The Ascension of Christ

Matthew 26:57-66

Dr. S. Lewis Johnson comments on Christ's ascension and his new commands to those who follow him.

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[Message] As we continue our study in, “The Life of Christ”, our subject today is, “The Ascension of Christ” and we’re turning to two passages; one in the Gospel of Matthew chapter 26, verse 57 through verse 66 and then Acts 1, verse 6 through verse 11. And Matthew writes in Matthew chapter 26, verse 57,

“And those who had seized Jesus led Him away to Caiaphas, the high priest, where the scribes and the elders were gathered together. But Peter also following Him at a distance as far as the courtyard of the high priest, and entered in, and sat down with the officers to see the outcome. Now the chief priests and the whole Council kept trying to obtain false testimony against Jesus, in order that they might put Him to death and they did not find it, even though many false witnesses came forward. But later on two came forward, and said, ‘This man stated, ‘I am able to destroy the temple of God and to rebuild it in three days.’ And the high priest stood up and said to Him, ‘Do you make no answer? What is it that these men are testifying against you?’ But Jesus kept silent and the high priest said to Him, ‘I adjure you by the living God, that you tell us whether you are the Christ, the Son of God.’ Jesus said to him, ‘You have said it yourself; nevertheless I tell you, hereafter you shall see THE SON OF MAN SITTING AT THE RIGHT HAND OF POWER, and COMING ON THE CLOUDS OF HEAVEN.’ Then the high priest tore his clothes saying, ‘He has blasphemed! What further need do we have of witnesses? Behold, you have now heard the blasphemy; and what do you think?’ They answered and said, ‘He is deserving of death!’ (The second passage is Acts chapter 1, verse 6 through verse 11, in which Luke records the ascension,) And so, when they had come together, they were asking him, saying, ‘Lord, is it at this time you’re restoring the kingdom to Israel?’ He said to them, ‘It is not for you to know times or epochs which the Father has fixed by his own authority. But you shall receive power, when the Holy Spirit is come upon you: and you shall be my witnesses both in Jerusalem, and in all Judaea, and Samaria, and even to the remotest part of the earth.’ And after he had said these things, he was lifted up while they were looking on; and a cloud received him out of their sight. And as they were gazing intently into the sky while he was departing, behold, two men in white clothing stood beside him. And they also said, ‘Men of Galilee, why do you stand looking into the sky? This Jesus, who has been taken up from you into heaven, will come in just the same way as you have watched him go into heaven.'”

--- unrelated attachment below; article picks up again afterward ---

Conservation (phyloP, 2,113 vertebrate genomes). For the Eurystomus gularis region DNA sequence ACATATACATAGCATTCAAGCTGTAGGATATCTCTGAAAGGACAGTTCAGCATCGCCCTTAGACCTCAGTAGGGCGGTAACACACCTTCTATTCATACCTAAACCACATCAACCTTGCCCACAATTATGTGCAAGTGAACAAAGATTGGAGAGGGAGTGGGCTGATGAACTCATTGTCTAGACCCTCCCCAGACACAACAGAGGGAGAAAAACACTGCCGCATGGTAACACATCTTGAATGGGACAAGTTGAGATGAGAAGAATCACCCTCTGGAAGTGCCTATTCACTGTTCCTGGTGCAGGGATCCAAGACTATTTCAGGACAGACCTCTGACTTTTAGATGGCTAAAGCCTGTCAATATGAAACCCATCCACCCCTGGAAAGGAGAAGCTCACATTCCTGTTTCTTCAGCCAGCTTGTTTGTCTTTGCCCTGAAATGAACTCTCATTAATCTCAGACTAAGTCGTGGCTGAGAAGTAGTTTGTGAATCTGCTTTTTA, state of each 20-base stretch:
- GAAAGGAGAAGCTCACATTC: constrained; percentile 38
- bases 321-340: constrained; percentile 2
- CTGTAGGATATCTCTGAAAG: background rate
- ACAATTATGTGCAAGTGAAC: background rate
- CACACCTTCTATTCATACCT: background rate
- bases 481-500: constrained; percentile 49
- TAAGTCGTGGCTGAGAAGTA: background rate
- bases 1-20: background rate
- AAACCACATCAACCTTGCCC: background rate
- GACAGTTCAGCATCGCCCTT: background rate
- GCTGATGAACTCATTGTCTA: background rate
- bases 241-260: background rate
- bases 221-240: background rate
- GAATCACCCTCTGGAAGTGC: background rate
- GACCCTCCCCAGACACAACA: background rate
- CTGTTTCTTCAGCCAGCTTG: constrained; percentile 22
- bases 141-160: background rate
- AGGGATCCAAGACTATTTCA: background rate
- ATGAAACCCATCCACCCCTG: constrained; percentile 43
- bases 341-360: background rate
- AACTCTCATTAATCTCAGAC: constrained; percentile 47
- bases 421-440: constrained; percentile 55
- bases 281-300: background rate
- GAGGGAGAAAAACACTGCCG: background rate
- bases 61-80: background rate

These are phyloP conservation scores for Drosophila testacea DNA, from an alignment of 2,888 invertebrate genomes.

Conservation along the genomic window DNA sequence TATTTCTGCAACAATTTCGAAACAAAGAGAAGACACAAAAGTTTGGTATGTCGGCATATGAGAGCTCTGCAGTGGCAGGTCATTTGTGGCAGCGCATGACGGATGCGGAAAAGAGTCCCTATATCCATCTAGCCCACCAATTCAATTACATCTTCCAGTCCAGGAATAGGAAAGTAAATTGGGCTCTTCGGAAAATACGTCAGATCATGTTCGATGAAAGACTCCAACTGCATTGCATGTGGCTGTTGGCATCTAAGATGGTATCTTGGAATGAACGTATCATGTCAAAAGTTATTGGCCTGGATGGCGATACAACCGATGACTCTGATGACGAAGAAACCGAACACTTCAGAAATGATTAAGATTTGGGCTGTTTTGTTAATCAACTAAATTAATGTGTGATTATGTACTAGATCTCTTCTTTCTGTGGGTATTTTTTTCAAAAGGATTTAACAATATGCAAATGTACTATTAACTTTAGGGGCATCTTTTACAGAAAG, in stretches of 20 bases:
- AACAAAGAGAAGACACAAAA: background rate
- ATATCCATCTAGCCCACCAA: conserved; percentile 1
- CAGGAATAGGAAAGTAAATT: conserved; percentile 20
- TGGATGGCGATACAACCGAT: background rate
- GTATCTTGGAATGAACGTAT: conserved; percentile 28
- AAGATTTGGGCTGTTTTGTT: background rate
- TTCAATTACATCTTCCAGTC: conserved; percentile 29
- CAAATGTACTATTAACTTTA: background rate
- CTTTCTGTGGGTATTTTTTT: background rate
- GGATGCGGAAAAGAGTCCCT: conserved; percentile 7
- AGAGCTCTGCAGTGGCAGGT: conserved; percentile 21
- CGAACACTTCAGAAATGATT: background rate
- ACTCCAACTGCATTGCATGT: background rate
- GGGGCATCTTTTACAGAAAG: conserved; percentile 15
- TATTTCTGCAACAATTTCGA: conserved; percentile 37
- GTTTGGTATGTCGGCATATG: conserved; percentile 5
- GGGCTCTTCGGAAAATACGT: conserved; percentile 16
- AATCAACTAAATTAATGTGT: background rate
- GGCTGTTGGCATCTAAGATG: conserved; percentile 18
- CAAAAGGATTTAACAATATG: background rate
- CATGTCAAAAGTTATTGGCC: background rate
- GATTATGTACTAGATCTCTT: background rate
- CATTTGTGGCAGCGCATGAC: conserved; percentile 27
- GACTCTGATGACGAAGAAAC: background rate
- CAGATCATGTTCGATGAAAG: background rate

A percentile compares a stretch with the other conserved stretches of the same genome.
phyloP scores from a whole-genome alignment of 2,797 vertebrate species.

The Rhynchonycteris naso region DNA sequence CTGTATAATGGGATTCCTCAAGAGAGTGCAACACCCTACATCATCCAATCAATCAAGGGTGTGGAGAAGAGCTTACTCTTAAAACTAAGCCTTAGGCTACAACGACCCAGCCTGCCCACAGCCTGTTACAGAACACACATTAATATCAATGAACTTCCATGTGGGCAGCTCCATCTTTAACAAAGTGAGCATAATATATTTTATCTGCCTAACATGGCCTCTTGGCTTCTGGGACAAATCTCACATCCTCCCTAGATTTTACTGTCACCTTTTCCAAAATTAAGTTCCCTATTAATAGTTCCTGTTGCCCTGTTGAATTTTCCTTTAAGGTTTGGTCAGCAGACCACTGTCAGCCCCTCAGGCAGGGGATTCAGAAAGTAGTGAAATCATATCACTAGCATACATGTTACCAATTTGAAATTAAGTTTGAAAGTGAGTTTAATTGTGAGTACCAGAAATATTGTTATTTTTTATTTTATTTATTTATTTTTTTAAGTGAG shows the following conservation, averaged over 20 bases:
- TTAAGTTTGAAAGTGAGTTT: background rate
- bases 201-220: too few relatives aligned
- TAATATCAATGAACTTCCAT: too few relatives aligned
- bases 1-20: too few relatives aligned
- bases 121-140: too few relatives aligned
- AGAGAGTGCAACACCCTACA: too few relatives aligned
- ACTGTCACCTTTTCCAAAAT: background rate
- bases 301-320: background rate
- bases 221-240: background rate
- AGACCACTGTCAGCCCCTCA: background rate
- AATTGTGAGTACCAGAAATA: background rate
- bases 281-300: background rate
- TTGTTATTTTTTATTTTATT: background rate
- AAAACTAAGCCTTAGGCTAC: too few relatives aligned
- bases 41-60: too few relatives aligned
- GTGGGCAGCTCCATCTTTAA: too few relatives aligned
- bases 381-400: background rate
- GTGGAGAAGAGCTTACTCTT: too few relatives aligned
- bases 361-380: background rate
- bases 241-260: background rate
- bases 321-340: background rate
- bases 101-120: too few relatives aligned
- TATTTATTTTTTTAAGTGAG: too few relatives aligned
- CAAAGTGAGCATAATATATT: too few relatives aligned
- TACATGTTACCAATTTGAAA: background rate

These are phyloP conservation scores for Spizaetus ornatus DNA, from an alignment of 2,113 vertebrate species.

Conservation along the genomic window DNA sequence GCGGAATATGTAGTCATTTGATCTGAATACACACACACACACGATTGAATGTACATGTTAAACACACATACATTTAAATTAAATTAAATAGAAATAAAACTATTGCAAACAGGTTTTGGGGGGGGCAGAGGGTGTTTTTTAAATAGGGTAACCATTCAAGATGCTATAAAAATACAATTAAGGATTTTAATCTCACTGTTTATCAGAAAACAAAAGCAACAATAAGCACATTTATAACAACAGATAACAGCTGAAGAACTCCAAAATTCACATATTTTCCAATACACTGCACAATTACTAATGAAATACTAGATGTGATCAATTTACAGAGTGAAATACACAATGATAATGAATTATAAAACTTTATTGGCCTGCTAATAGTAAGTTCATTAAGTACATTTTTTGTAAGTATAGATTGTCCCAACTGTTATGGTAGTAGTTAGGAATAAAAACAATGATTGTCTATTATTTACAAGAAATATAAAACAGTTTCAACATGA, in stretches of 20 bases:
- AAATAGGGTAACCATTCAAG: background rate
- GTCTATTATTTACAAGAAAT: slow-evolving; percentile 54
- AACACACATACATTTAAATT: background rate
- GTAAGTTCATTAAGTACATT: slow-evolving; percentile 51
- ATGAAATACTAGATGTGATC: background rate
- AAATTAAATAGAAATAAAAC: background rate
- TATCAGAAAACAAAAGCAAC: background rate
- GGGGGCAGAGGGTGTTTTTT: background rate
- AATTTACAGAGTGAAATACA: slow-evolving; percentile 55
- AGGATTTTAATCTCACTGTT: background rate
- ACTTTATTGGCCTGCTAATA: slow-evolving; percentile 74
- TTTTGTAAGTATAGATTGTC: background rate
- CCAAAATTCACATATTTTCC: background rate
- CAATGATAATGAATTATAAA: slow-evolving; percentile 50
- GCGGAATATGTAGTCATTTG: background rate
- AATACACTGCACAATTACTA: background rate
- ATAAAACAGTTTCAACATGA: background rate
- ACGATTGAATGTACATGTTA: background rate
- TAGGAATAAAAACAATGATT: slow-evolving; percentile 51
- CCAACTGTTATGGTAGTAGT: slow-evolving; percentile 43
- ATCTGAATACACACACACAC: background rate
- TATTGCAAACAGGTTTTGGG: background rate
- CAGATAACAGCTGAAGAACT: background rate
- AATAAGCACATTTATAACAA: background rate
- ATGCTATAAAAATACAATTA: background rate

May the Lord bless this reading of his word.

[Prayer] …approval that has been placed upon it and we rejoice in the fact that through him we have access unto God in the Spirit. We thank Thee, Lord, for these who are gathered here today to listen to Thy word, for the needs that exist. We thank Thee for the children. We pray, O God, that the ministry of the word may strengthen them and build them up, enlarge their vision. Give them, Lord, right perspectives in life. We pray for the young people, for anticipating maturity soon. We pray, O God, that Thou wilt stabilize them through the ministry of the word. And for the adults who are here, Lord, we pray that the ministry of the word may meet our needs, the problems that we have. And may, O God, through the word we find that which ministers to us in the sphere of life in which we are at this moment. We know that regardless of our age, regardless of our environment, we each…

[Message] We have been studying, “Highlights of the Greatest Life” centering our attention primarily in the Gospel of Matthew. The subject for today is, “The Ascension of Christ.” This subject is a luscious morsel upon which the sheep of God are not often found feeding: the ascension of Christ. If the first step in the exaltation of Christ is his burial in a new tomb, and if the second step in his exaltation is his resurrection, the third is as expressed in the Apostles’ Creed, “He ascended into heaven.”

It’s perhaps surprising that Matthew and John have no account of the ascension. It is confined to Luke and Acts and the disputed last few verses of the Gospel of Mark. But Matthew and John, while they do not give us an account of the ascension, presuppose that ascension. In the Scripture reading, which I read this morning, you’ll remember the 64th verse of the Gospel of Matthew in which the Lord Jesus says, “Nevertheless I say unto you, hereafter you shall see THE SON OF MAN SITTING ON THE RIGHT HAND OF POWER, and COMING ON THE CLOUDS OF HEAVEN.” That text presupposes the ascension of Jesus Christ. And so, while Matthew does not give us an account of it, still there is that presupposition of its having taken place.

For the account, we must go to one of the Lukan passages and since the passage in the Book of the Acts of the Apostles is the fullest, I want to consider this morning in our study of the ascension, the verses that are found in Acts chapter 1, verses 6 through 11. When we turn the Book of Acts, there are many things that suggest themselves to us immediately. I look at my text, which is before me and I notice that the title of this book is, “The Acts of the Apostles.”